WARM MAY DAYS: The sky is mostly sunny across Alabama this afternoon with a field of shallow cumulus clouds; showers are almost impossible to find on radar at mid-afternoon. Temperatures are in the upper 70s on the eastern side of the state; west Alabama is warmer, with mid 80s. Tonight will be mostly fair with a low in the 60s.For the weekend, we expect highs in the mid 80s Saturday and upper 80s Sunday as the warm pattern continues. The sky will be partly to mostly sunny both days, but a few widely scattered showers or storms could pop up in random places (nothing widespread). The chance of any one location seeing rain is 30-40% Saturday and 20-30% Sunday.
NEXT WEEK: The upper ridge will continue to keep the major rain-producing systems well to the north and west of Alabama. Look for mostly sunny days, fair nights and only isolated showers from time to time. Temperatures will likely reach the low 90s over the latter half of the week.RAIN UPDATE: Conditions are getting dry across Alabama. Birmingham has measured only 0.01 inch of rain since May 2; the total for the month is 0.35 inch thanks to a decent shower we had back on May 1 that brought a third of an inch of rain. The last “big” rain was April 16-17, when 3.2 inches was measured.
LUNAR ECLIPSE SUNDAY NIGHT: A total lunar eclipse will occur Sunday night and will be visible in eastern North America, including Alabama. Unlike a solar eclipse, no special viewing precautions are necessary. During totality between 10:29 and 11:54 p.m., the moon turns a dark orange or red, which is often referred to as a “blood moon.” As sunlight passes through our atmosphere, the green, blue and violet portion of the light spectrum is filtered out while yellow, orange and especially red bend around the earth and onto the moon’s surface, giving it the reddish color.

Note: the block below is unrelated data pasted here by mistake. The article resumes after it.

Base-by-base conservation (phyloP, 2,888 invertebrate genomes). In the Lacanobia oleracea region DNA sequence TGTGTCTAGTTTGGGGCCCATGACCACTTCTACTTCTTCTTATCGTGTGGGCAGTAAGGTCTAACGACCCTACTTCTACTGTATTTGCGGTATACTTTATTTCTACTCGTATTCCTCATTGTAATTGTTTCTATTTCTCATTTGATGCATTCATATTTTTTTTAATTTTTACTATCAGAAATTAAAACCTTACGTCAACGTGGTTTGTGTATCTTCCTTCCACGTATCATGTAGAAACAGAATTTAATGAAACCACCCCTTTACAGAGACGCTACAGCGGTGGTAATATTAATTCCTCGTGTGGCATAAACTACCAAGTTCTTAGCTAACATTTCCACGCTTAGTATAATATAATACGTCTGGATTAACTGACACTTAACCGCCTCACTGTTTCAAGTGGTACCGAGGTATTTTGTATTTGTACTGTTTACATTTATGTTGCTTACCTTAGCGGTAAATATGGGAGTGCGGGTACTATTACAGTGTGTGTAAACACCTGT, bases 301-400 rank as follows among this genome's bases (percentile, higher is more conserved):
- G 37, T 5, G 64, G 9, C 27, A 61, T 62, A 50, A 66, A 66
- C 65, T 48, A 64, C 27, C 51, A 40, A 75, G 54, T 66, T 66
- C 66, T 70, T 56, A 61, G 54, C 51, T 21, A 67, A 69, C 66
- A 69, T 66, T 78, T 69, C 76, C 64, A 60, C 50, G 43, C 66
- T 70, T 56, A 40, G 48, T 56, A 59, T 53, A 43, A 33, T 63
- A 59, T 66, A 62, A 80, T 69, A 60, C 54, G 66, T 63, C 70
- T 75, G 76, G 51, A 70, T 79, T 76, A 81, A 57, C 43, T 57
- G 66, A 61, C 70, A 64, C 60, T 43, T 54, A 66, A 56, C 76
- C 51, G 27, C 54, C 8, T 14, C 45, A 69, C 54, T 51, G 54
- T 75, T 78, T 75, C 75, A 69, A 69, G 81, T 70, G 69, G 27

Lunar eclipses occur only during a full moon. The May full moon is known as the Flower Moon because it’s the time of the year when wildflowers are in full bloom.
ON THIS DATE IN 1980: An F3 tornado ripped directly through the center of Kalamazoo, Michigan, killing five people, injuring 79, leaving 1,200 homeless and causing $50 million in damage. The tornado passed directly over the American Bank, where a barograph reported a pressure drop of 0.59 inches.
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